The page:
Quiroz v. California Department of Corrections and Rehabilitation, et al
ORDER Denying Plaintiff's 97 Motion for Leave to take Trial Deposition of Plaintiff signed by Magistrate Judge Dennis L. Beck on 01/26/2012. (Flores, E)
UNITED STATES DISTRICT COURT
EASTERN DISTRICT OF CALIFORNIA
CASE NO. 1:06-CV-01426-AWI-DLB PC
ORDER DENYING PLAINTIFF’S MOTION
FOR LEAVE TO TAKE TRIAL DEPOSITION
DOCTOR SHEN, et al.,
Plaintiff Carlos Quiroz (“Plaintiff”) was formerly in the custody of the California
Department of Corrections and Rehabilitation (“CDCR”). This action is proceeding against
Defendants Shen and Attygalla for deliberate indifference in violation of the Eighth Amendment.
Pending before the Court is Plaintiff’s motion for leave to take trial deposition of Plaintiff, filed
January 25, 2012. Doc. 97. On January 26, 2012, Defendants filed their opposition. Because of
the urgent nature of the motion, the Court will issue its order without waiting for Plaintiff to file
Plaintiff contends that he is currently being held in federal immigration detention waiting
removal to Peru. Pl.’s Mot. 1-2. Plaintiff may thus be removed prior to the March 6, 2012 trial.
Id. Plaintiff contends that a second deposition is necessary to preserve Plaintiff’s testimony. Id.
Plaintiff suggests a date of February 2, 2012 to conduct the deposition, given the imminent nature
of such removal. Id.
Defendants contend that leave should not be granted because 1) discovery is closed, 2)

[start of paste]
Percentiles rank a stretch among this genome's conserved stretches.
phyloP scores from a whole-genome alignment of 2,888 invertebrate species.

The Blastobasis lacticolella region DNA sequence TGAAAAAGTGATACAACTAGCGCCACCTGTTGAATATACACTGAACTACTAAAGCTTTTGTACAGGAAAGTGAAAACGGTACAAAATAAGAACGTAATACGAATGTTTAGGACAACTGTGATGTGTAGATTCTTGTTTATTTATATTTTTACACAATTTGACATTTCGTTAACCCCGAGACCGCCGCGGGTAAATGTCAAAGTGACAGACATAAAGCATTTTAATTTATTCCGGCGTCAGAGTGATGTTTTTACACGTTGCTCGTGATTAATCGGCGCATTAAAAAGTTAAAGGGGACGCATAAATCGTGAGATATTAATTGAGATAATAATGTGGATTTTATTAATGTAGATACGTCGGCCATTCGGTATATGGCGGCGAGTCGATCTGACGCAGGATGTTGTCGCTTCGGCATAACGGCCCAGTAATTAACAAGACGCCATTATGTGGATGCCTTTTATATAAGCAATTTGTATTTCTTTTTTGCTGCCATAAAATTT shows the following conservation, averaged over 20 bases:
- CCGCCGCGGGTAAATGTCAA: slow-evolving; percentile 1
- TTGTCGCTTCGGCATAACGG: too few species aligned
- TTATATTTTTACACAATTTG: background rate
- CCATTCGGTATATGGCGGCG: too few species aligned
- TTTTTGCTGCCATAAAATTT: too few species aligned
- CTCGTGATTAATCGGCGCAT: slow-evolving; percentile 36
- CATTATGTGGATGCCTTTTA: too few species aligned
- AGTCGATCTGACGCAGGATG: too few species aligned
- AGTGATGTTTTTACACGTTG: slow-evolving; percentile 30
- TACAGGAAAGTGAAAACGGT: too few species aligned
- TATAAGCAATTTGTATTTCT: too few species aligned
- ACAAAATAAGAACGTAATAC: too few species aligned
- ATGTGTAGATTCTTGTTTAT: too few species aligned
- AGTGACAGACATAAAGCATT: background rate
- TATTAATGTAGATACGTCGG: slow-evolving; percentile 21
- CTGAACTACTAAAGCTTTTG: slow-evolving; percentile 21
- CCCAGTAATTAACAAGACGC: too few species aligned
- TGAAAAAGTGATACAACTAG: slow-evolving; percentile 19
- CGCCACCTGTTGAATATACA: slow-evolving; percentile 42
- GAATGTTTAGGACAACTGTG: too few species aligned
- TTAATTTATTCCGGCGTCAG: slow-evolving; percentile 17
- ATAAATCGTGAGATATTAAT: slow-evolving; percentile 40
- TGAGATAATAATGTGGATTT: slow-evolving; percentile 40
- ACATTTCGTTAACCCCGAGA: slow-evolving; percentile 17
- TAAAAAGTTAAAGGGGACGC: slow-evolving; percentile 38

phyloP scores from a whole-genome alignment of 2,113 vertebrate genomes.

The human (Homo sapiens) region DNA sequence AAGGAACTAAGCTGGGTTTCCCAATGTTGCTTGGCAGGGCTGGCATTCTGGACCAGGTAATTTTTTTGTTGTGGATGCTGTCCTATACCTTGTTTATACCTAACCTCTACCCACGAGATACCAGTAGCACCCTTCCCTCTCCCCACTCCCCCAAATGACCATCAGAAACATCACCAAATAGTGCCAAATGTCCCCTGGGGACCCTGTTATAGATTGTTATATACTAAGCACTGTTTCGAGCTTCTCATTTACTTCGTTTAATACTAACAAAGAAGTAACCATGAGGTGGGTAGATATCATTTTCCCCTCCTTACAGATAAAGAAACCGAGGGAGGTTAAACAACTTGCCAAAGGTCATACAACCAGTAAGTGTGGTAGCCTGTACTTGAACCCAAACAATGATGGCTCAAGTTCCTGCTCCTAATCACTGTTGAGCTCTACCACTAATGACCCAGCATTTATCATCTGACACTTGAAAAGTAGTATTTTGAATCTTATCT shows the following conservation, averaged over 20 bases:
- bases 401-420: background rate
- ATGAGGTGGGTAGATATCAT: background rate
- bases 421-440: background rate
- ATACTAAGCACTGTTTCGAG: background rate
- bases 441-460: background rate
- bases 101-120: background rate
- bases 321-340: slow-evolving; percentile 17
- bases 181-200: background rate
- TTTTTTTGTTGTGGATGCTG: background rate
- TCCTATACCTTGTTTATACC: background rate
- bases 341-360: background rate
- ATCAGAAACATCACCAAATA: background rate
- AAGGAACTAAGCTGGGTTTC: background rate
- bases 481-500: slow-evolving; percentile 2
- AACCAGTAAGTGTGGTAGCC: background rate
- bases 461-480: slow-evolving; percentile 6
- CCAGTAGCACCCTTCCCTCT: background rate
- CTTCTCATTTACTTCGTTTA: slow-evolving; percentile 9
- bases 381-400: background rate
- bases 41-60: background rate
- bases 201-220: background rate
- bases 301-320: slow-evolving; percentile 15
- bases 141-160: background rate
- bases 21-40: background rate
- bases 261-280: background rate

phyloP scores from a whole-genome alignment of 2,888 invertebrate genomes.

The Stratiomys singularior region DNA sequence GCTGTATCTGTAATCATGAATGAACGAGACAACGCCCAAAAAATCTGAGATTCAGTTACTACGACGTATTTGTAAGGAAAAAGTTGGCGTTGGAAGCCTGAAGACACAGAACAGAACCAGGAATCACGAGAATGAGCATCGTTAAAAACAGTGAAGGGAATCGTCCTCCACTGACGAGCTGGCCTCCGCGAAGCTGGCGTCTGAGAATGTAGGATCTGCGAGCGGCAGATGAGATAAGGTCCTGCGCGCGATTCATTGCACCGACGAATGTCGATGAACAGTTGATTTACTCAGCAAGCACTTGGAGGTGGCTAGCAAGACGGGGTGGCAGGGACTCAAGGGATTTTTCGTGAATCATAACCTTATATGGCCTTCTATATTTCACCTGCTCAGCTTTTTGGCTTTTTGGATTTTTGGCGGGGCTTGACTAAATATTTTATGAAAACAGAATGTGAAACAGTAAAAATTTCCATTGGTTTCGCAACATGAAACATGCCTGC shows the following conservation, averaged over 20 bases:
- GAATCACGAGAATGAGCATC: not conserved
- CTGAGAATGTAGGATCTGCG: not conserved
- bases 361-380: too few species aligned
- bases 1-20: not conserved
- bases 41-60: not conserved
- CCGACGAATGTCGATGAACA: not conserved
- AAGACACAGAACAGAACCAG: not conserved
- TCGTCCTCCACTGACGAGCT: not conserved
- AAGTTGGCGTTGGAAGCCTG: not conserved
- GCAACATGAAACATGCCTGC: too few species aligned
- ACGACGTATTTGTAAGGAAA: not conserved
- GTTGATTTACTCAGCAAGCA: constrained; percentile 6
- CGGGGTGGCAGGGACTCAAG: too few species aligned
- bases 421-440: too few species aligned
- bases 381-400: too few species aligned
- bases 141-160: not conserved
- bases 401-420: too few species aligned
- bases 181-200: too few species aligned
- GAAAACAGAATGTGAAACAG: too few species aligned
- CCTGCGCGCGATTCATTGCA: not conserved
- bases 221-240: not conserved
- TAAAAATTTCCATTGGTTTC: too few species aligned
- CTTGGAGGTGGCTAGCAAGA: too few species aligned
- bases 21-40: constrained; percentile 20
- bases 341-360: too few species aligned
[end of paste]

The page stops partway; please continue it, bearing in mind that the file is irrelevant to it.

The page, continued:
Plaintiff’s deposition was already taken and the transcript can be used at trial if necessary, 3)
Plaintiff’s request is not timely, and 4) granting leave is prejudicial to Defendants. Defs.’ Opp’n
Having considered the parties’ arguments, the Court finds that leave for a second
deposition of Plaintiff should not be granted. The decision to modify a scheduling order is
within the broad discretion of the district court. Johnson v. Mammoth Recreations, Inc., 975
F.2d 604, 607 (9th Cir. 1992) (quoting Miller v. Safeco Title Ins. Co., 758 F.2d 364, 369 (9th Cir.
1985)). Pursuant to Federal Rule of Civil Procedure 16, a pretrial scheduling order “shall not be
modified except upon a showing of good cause,” and leave of court. Fed. R. Civ. P. 16(b)(4);
Zivkovic v. S. Cal. Edison Co., 302 F.3d 1080, 1087-88 (9th Cir. 2002). Although “the existence
or degree of prejudice to the party opposing the modification might supply additional reasons to
deny a motion, the focus of the inquiry is upon the moving party’s reasons for seeking
modification.” Johnson, 975 F.2d at 609.
The Court does not find good cause exists to modify the schedule. Defendants are correct
that discovery is closed. Plaintiff has already been deposed regarding this action, and such
deposition can be used at trial. Fed. R. Civ. P. 32. To allow a deposition at this time would also
unfairly prejudice Defendants, as the deposition would need to occur within eight days after the
filing of the motion.
Accordingly, it is HEREBY ORDERED that Plaintiff’s motion for leave to trial
deposition of Plaintiff, filed January 25, 2012, is denied.
IT IS SO ORDERED.
January 26, 2012
/s/ Dennis L. Beck
UNITED STATES MAGISTRATE JUDGE
Disclaimer: Justia Dockets & Filings provides public litigation records from the federal appellate and district courts. These filings and docket sheets should not be considered findings of fact or liability, nor do they necessarily reflect the view of Justia.
Why Is My Information Online?